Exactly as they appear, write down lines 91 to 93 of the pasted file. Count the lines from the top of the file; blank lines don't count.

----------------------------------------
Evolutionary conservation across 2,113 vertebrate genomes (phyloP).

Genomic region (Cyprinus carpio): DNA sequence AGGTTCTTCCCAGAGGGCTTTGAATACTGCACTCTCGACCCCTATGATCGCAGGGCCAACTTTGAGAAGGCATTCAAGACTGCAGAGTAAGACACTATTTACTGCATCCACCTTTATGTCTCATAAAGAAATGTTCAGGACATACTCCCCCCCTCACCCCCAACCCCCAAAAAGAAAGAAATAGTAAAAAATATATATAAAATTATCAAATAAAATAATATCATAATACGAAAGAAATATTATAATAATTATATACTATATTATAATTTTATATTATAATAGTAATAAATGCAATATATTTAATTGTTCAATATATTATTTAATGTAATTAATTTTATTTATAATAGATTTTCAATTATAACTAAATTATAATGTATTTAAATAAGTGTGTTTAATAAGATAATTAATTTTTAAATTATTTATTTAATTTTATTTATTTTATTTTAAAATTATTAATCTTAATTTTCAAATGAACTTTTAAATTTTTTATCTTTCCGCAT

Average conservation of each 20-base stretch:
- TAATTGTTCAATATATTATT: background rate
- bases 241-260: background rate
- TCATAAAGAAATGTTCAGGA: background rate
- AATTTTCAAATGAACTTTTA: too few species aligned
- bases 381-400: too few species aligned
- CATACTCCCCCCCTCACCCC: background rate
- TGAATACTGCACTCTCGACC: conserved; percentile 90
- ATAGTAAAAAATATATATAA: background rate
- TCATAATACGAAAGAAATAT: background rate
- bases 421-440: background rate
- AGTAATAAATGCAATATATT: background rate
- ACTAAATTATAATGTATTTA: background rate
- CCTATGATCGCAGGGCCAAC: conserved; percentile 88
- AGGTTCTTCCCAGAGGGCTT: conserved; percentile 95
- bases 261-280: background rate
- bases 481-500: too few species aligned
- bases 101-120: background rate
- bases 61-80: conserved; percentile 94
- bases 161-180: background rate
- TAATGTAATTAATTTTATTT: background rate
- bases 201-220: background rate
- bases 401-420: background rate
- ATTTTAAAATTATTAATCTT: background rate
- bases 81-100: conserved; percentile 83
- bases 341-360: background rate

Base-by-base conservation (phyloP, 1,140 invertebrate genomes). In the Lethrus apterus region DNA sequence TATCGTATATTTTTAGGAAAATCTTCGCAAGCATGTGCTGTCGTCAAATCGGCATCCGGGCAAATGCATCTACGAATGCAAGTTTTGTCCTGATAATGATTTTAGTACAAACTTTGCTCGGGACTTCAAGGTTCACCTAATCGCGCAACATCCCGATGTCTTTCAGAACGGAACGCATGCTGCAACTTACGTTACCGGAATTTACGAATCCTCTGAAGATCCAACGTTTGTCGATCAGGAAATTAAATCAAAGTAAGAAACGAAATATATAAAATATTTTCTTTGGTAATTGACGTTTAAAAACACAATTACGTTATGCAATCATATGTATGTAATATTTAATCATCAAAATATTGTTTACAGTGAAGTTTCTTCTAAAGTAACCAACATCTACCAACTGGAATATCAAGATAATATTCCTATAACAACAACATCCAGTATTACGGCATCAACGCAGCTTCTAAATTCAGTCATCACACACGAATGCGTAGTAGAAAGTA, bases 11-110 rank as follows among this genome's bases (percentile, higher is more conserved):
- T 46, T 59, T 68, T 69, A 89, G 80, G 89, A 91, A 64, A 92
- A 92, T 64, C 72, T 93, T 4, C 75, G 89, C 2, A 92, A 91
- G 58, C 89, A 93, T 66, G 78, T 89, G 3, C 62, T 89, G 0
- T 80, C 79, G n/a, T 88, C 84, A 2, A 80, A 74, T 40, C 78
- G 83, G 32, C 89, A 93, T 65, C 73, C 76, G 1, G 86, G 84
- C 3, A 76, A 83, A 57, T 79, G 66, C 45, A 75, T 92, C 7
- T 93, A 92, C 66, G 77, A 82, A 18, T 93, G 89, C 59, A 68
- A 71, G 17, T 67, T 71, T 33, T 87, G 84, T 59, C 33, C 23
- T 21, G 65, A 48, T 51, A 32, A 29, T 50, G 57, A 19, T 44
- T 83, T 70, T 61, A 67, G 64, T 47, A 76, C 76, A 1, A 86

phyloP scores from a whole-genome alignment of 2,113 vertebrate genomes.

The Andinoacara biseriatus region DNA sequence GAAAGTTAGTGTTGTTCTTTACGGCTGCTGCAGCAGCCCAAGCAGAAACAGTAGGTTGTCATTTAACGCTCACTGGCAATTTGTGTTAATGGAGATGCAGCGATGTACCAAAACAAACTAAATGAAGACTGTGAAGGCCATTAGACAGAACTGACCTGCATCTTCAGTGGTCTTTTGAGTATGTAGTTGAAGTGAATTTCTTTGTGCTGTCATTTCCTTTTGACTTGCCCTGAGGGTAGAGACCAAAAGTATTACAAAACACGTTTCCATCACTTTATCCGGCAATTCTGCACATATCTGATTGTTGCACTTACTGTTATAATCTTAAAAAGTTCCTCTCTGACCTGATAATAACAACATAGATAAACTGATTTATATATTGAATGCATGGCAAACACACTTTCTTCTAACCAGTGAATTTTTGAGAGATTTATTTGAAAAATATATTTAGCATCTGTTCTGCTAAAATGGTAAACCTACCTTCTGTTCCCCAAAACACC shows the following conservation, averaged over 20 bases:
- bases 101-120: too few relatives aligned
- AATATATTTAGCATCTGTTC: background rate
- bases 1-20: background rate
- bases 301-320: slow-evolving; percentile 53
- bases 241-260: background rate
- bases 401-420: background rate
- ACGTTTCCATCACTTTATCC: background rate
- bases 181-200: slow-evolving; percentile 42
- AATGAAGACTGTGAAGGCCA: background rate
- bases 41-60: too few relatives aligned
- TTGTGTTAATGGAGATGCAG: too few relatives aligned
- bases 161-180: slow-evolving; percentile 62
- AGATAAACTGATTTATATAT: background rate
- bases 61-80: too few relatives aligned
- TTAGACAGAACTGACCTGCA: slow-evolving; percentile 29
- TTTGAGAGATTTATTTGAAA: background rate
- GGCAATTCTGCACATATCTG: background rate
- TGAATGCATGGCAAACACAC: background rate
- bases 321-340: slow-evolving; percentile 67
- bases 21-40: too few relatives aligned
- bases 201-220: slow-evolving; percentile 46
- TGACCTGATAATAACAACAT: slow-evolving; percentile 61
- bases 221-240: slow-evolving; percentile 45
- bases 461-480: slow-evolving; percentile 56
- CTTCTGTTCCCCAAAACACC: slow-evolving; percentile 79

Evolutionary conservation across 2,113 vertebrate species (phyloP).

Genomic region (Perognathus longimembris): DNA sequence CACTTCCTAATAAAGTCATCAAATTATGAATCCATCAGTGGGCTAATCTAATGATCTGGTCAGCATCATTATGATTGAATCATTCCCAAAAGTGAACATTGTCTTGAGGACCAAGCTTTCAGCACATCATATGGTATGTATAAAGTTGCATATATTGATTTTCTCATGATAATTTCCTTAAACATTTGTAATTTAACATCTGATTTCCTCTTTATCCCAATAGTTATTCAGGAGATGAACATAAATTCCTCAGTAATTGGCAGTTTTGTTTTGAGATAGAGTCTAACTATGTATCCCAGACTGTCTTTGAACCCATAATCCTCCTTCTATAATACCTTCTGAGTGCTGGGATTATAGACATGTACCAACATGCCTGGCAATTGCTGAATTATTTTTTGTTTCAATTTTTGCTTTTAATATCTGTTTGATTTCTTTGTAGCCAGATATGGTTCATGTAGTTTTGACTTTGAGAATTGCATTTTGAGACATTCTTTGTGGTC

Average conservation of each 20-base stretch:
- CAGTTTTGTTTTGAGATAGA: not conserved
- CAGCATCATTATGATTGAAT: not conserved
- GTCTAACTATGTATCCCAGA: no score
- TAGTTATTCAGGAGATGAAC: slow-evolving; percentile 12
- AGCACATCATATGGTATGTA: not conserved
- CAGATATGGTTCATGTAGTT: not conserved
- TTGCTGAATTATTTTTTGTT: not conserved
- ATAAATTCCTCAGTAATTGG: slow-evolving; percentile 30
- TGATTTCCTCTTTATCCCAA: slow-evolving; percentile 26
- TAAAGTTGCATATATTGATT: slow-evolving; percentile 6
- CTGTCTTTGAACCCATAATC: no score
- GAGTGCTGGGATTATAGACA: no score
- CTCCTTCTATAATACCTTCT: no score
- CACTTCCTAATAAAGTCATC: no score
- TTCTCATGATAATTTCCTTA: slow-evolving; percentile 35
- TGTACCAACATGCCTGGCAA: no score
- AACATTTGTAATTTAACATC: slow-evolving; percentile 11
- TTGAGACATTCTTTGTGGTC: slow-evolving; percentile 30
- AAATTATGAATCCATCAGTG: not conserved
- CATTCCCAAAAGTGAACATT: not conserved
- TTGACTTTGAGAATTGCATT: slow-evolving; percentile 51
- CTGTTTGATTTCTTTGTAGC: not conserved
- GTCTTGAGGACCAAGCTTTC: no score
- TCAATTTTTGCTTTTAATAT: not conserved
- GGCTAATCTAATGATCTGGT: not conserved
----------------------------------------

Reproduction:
- CTGTTTGATTTCTTTGTAGC: not conserved
- GTCTTGAGGACCAAGCTTTC: no score
- TCAATTTTTGCTTTTAATAT: not conserved